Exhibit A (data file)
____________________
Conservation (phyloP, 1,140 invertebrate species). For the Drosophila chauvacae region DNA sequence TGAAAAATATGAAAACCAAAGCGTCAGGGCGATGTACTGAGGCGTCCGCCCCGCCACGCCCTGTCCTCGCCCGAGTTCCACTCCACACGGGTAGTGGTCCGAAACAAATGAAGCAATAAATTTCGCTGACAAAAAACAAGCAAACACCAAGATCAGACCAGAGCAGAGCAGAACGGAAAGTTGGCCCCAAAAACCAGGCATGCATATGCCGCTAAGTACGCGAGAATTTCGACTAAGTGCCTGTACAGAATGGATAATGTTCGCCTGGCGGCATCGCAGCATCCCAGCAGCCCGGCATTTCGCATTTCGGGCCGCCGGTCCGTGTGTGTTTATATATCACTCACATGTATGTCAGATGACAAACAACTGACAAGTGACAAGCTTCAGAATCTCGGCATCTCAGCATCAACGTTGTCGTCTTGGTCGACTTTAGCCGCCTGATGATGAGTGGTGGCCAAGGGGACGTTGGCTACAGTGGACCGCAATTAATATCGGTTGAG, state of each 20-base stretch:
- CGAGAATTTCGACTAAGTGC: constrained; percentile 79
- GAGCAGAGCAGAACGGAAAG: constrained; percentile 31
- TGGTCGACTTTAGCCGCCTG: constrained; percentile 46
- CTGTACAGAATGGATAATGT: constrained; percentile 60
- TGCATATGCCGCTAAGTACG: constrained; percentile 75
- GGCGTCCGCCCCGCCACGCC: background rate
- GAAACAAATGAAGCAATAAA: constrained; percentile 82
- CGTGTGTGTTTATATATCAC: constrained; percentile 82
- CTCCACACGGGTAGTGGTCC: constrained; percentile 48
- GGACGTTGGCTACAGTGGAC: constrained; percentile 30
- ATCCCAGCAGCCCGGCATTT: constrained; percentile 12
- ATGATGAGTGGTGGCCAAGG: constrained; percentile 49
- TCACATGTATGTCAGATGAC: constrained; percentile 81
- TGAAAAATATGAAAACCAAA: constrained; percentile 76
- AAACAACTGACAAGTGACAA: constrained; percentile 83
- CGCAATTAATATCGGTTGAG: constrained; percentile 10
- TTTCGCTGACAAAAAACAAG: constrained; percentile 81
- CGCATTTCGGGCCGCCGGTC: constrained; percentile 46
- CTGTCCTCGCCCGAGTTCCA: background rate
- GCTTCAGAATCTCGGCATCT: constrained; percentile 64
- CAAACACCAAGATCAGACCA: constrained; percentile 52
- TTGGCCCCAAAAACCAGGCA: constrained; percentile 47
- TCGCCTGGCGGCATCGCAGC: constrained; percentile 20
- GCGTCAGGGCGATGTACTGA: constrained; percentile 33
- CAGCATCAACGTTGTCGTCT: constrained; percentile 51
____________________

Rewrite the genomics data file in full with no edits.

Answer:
Conservation (phyloP, 1,140 invertebrate species). For the Drosophila chauvacae region DNA sequence TGAAAAATATGAAAACCAAAGCGTCAGGGCGATGTACTGAGGCGTCCGCCCCGCCACGCCCTGTCCTCGCCCGAGTTCCACTCCACACGGGTAGTGGTCCGAAACAAATGAAGCAATAAATTTCGCTGACAAAAAACAAGCAAACACCAAGATCAGACCAGAGCAGAGCAGAACGGAAAGTTGGCCCCAAAAACCAGGCATGCATATGCCGCTAAGTACGCGAGAATTTCGACTAAGTGCCTGTACAGAATGGATAATGTTCGCCTGGCGGCATCGCAGCATCCCAGCAGCCCGGCATTTCGCATTTCGGGCCGCCGGTCCGTGTGTGTTTATATATCACTCACATGTATGTCAGATGACAAACAACTGACAAGTGACAAGCTTCAGAATCTCGGCATCTCAGCATCAACGTTGTCGTCTTGGTCGACTTTAGCCGCCTGATGATGAGTGGTGGCCAAGGGGACGTTGGCTACAGTGGACCGCAATTAATATCGGTTGAG, state of each 20-base stretch:
- CGAGAATTTCGACTAAGTGC: constrained; percentile 79
- GAGCAGAGCAGAACGGAAAG: constrained; percentile 31
- TGGTCGACTTTAGCCGCCTG: constrained; percentile 46
- CTGTACAGAATGGATAATGT: constrained; percentile 60
- TGCATATGCCGCTAAGTACG: constrained; percentile 75
- GGCGTCCGCCCCGCCACGCC: background rate
- GAAACAAATGAAGCAATAAA: constrained; percentile 82
- CGTGTGTGTTTATATATCAC: constrained; percentile 82
- CTCCACACGGGTAGTGGTCC: constrained; percentile 48
- GGACGTTGGCTACAGTGGAC: constrained; percentile 30
- ATCCCAGCAGCCCGGCATTT: constrained; percentile 12
- ATGATGAGTGGTGGCCAAGG: constrained; percentile 49
- TCACATGTATGTCAGATGAC: constrained; percentile 81
- TGAAAAATATGAAAACCAAA: constrained; percentile 76
- AAACAACTGACAAGTGACAA: constrained; percentile 83
- CGCAATTAATATCGGTTGAG: constrained; percentile 10
- TTTCGCTGACAAAAAACAAG: constrained; percentile 81
- CGCATTTCGGGCCGCCGGTC: constrained; percentile 46
- CTGTCCTCGCCCGAGTTCCA: background rate
- GCTTCAGAATCTCGGCATCT: constrained; percentile 64
- CAAACACCAAGATCAGACCA: constrained; percentile 52
- TTGGCCCCAAAAACCAGGCA: constrained; percentile 47
- TCGCCTGGCGGCATCGCAGC: constrained; percentile 20
- GCGTCAGGGCGATGTACTGA: constrained; percentile 33
- CAGCATCAACGTTGTCGTCT: constrained; percentile 51